8

This integro-differential equation can be solved with the method mentioned in this answer i.e. differentiate the equation to make it a pure ODE. First, interprete the equations to Mathematica code. (BTW, if you had given the Mathematica code form of the equation in your question, your question would have attracted more attention. ) v = 1; ψ[ζ_] = ζ; f[ζ_, ...


7

Your s lives on the ray [1,infinity). Integrate can kinda figure out s is real. Tell it about the other variables and then we'll proceed from there. i1 = Integrate[(-(Cos[b*s] - (2*Sin[b*s]*(a*d - b*c))/(a^2 + b^2))/ E^(a*s))^2, {s, 1, \[Infinity]}, Assumptions -> {Element[{b, c, d}, Reals], a > 0}] (* Out[152]= 1/4 (1/a + 1/(2 a - 2 I b) + ...


7

Using your definitions (using the placeholder pattern f1[y_] instead of the absolute pattern f1[y] is usually a good idea if you want to use it as a function that works with numerical values, too. Also using := (SetDelayed) instead of = (Set) inserts the left hand side value y into the definition every time you use it, which is closer to the behavior you ...


7

Method 1, using Laplace transform eq = y'[t] + Integrate[y[x], {x, 0, t}] == Exp[-t]; eq = LaplaceTransform[eq, t, s]; eq /. LaplaceTransform[y[t], t, s] -> U0 sol = Solve[%, U0] Simplify@InverseLaplaceTransform[U0 /. sol, s, t] % /. y[0] -> 0 Method 2, convert to second order ODE You can, but you are missing a second initial condition. This is ...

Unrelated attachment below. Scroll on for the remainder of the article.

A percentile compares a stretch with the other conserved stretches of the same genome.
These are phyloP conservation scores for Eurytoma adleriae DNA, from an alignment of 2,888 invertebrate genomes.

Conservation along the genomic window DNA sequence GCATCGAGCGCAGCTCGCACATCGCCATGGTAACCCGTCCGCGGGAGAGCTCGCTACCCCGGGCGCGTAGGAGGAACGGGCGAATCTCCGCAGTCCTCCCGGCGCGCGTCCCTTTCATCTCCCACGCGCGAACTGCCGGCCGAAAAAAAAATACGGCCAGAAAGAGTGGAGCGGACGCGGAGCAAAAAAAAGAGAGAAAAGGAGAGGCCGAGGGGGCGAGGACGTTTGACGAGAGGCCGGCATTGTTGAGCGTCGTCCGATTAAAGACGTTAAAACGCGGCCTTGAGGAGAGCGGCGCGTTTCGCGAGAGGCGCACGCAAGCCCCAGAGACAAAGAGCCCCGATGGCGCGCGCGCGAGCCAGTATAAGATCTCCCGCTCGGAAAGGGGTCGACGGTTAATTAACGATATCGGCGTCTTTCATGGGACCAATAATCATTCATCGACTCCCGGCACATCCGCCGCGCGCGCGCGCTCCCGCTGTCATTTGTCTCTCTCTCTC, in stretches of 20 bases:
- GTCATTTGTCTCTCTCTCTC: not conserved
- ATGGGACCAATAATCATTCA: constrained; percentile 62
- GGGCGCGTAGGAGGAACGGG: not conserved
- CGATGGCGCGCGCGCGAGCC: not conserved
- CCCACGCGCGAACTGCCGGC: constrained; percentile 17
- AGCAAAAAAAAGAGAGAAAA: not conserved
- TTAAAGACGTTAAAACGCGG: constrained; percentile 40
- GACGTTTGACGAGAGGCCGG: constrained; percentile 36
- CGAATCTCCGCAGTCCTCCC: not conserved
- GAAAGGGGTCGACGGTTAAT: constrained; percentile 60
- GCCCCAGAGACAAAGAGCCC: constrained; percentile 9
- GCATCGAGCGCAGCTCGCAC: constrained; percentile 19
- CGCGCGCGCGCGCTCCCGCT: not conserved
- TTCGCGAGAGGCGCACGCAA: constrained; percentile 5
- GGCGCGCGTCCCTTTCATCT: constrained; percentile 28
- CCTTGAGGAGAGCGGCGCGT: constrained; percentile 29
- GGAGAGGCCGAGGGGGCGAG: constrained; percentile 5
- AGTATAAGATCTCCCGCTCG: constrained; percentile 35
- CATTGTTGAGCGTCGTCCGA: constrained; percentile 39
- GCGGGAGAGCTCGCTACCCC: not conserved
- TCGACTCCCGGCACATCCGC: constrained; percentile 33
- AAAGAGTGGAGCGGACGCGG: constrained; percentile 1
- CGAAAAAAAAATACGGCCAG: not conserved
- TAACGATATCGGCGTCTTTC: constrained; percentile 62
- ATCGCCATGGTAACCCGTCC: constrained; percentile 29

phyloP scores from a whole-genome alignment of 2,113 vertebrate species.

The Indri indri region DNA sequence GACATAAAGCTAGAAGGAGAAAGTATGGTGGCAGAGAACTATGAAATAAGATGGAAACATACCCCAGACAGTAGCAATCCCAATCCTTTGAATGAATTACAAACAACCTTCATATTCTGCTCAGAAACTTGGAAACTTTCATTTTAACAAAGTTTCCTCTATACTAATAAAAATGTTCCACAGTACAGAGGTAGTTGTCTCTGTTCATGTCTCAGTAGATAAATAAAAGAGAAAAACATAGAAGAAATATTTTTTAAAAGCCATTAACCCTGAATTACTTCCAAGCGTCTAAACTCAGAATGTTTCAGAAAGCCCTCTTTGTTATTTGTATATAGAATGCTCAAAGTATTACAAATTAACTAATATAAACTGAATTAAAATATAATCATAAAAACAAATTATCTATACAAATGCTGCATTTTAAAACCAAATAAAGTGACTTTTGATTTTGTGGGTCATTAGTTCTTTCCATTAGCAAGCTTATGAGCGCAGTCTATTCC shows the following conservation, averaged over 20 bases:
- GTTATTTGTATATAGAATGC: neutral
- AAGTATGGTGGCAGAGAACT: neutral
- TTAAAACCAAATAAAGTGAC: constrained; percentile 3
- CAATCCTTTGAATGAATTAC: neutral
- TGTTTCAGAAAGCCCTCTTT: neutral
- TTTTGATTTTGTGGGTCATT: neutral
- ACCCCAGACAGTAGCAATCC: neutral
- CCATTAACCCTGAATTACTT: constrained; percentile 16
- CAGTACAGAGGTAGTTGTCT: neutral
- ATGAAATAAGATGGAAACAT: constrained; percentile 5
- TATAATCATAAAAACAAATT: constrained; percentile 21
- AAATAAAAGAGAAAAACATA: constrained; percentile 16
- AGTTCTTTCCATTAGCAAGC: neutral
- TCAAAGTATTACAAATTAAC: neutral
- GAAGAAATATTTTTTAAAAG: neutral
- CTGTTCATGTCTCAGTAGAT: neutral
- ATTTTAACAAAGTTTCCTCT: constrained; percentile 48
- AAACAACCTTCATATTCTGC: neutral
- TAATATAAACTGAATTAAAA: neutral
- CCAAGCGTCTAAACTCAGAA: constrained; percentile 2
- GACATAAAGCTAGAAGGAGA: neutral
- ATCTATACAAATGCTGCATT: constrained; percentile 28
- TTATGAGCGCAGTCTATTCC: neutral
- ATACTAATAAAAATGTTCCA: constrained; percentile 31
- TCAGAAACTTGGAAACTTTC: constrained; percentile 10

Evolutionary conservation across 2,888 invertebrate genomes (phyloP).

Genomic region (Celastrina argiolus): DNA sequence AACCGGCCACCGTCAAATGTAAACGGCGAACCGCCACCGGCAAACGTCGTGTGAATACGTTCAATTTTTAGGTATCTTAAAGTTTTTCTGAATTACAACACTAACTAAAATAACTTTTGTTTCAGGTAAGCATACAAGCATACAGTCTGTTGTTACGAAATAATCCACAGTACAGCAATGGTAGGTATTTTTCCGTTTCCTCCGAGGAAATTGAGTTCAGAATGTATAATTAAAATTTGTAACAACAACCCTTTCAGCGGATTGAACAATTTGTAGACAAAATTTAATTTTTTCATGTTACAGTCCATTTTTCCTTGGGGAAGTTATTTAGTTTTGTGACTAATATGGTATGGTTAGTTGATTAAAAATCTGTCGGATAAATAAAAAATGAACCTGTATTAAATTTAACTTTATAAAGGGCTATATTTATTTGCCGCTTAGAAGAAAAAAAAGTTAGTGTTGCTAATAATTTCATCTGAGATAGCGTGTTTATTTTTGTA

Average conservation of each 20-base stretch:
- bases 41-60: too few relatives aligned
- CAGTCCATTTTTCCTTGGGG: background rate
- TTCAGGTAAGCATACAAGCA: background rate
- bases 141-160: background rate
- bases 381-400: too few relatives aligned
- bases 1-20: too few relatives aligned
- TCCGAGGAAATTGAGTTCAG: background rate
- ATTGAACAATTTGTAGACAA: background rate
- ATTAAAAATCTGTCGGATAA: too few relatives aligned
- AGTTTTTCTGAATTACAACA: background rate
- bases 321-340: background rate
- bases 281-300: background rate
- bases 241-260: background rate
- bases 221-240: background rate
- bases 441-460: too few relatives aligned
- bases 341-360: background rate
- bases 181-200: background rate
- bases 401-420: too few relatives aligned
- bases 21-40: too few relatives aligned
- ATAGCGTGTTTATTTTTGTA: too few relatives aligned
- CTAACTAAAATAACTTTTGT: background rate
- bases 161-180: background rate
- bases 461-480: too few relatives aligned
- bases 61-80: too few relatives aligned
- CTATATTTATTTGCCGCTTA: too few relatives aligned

7

list = {f1[t]/3 == (1/3) Integrate[f3[t], t], f1[t]/(6/5) == Integrate[f2[t], t], f3[t] == Integrate[f1[t], t]}; DSolve[D[list, t], {f1, f2, f3}, t] /. C[_] -> 1 /. HoldPattern@Function[a__, g_] :> Function[a, Evaluate@FullSimplify@g] (* {{f1 -> Function[{t}, E^t], f2 -> Function[{t}, (5 E^t)/6], f3 -&...


7

If you can convert the integro-differential equation into an IVP or BVP ODE, then that would be the best approach. If you can't do so, then you can try the following iterative approach. The basic idea is to replace the unknown $x(\eta )$ in the integrand with an ansatz (guess), and then solve the resulting differential equation. Repeat, with the solution to ...


7

Solutions to integral equations are equivalence classes of functions, i.e. two functions are in the same class if they are different on a (Lebesgue) measure zero subsetset of their domains. Having said that it is reasonable to look for analytic solutions, i.e. functions which are analytic almost everywhere. Let's rewrite the integral equation: $$ I(f;r,r_0)=...


7

Just as an addition to @Okkes and @Ulrich's answer following the idea lined out by @LukasLang, we can also start with a symbolic solution of the integral for every p: Integrate[x^p/(x^p + c) x^p, {x, 0, 1}, Assumptions -> p > 0 && c < -1] Hypergeometric2F1[1, 2 + 1/p, 3 + 1/p, -(1/c)]/(c + 2 c p) Here we had to cheat a bit with the ...